In the latest illustration of cyber spies infiltrating corporate America, The New York Times revealed this week that Chinese hackers broke into the newspaper’s computer systems and penetrated the email accounts of a reporter who wrote a critical article about the country.
Likewise, The Wall Street Journal said Thursday afternoon its network was attacked and infiltrated by Chinese hackers aiming to monitor the newspaper's China coverage.
The allegations underscore the security gaps at major companies and the expanding motivations of increasingly-sophisticated overseas hackers.
According to a story published by the Times on Wednesday, the paper and its security experts have “expelled the attackers” and no customer data were stolen from the system.
The hacking began immediately following a negative Times story published on October 25 that highlighted the billions of dollars of wealth accumulated by family members of Wen Jiabao, China’s prime minister.
The Times said after discovering warnings from Chinese officials that the investigation into Mr. Wen’s relatives would “have consequences,” the company alerted AT&T (NYSE:T), which monitors its computer network, to look for unusual activity.
The next day as the story was published AT&T alerted the paper of a likely attack.
Using methods previously linked to the Chinese military, the hackers infiltrated the email accounts of the story’s author, Shanghai bureau chief David Barboza, as well as former Beijing bureau chief Jim Yardley, the Times said.
The hackers appeared to be searching for the names of people who may have helped Barboza find information on his story, which was largely based on public records, the paper said.
“Computer security experts found no evidence that sensitive e-mails or files from the reporting of our articles about the Wen family were accessed, downloaded or copied,” Jill Abramson, executive editor of the Times, told the paper.
China responded to the allegations by telling the Times that Chinese laws “prohibit any action including hacking that damages Internet security.” China’s Ministry of National Defense added that “to accuse the Chinese military of launching cyberattacks without solid proof is unprofessional and baseless.”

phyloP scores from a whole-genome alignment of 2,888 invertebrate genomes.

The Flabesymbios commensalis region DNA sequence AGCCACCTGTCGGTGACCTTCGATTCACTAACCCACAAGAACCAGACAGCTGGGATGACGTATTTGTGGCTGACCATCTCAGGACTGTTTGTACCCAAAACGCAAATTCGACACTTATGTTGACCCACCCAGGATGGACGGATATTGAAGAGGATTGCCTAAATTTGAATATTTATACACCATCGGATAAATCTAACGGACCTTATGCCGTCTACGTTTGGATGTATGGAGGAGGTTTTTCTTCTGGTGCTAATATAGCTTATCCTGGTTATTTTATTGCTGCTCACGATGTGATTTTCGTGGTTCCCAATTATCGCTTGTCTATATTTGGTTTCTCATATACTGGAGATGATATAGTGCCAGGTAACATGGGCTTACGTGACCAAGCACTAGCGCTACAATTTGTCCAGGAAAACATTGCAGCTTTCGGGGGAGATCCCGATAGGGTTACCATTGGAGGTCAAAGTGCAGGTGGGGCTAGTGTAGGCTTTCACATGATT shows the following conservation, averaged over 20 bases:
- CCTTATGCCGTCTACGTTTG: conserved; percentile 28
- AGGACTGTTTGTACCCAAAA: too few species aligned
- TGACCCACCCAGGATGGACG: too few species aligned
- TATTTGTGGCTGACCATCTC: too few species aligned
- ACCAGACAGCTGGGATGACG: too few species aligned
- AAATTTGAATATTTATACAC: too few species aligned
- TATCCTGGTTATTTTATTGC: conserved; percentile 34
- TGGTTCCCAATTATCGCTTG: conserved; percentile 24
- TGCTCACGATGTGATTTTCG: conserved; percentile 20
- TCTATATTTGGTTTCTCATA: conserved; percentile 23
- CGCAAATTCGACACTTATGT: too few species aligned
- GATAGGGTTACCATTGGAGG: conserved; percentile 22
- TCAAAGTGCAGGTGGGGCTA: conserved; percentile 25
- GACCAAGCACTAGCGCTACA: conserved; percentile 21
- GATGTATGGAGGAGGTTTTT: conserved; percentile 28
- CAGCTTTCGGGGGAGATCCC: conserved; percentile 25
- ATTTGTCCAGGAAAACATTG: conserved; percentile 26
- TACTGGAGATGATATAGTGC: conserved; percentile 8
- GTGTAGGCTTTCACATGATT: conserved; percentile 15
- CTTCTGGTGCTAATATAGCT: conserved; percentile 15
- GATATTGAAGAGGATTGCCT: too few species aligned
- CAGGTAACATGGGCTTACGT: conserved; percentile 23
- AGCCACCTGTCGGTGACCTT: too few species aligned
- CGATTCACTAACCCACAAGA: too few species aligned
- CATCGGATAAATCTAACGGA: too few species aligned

In addition to the apparent Times hacking, the Journal said it is suffering from an "ongoing issue" of hacking from China.
"Evidence shows that infiltration efforts target the monitoring of the Journal's coverage of China, and are not an attempt to gain commercial advantage or to misappropriate customer information,"a spokesperson from the Journal's publisher, Dow Jones & Co., said in a statement.
Dow Jones is owned by News Corp. (NASDAQ:NWSA), the parent of FOX Business.
"We fully intend to continue the aggressive and independent journalism for which we are known," the Dow Jones spokesperson said, adding that the company just completed an overhaul of its networks on Thursday.
Moreover, the Times reported that Bloomberg News was targeted by Chinese hackers and some of its employees’ computers were infected following a critical June 29 story about the wealth of relatives of incoming president Xi Jinping.
Bloomberg News declined to comment on the report but pointed to comments made to the Times that confirmed that hackers had made attempts but “no computer systems or computers were compromised.”
The Times feared that an uptick in hacker activity surrounding the November 6 presidential election could create chaos for the paper’s publishing and online activities.
“They could have wreaked havoc on our systems,” said Marc Frons, the paper’s chief information officer told the Times. “But that was not what they were after.”
Even though attackers installed 45 pieces of custom malware, only once did antivirus products made by Symantec (NASDAQ:SYMC) discover and quarantine the dangerous software, the Times said, citing an analysis by its security firm Mandiant.
Shares of the New York Times Co. (NYSE:NYT), the paper’s parent company, jumped 2.19% to close at $8.86 on Thursday, leaving them up almost 4% on the year.
There have been a slew of known cyber attacks on major companies in recent years, including denial-of-service attacks that slowed the websites of big U.S. banks like J.P. Morgan Chase (NYSE:JPM and infiltrations of Google (NASDAQ:GOOG) and the non-trading operations of Nasdaq OMX Group (NASDAQ:NDAQ).
Saudi Arabia’s state-owned oil company, Saudi Aramco, also disclosed an attack last summer that destroyed some 30,000 workstations.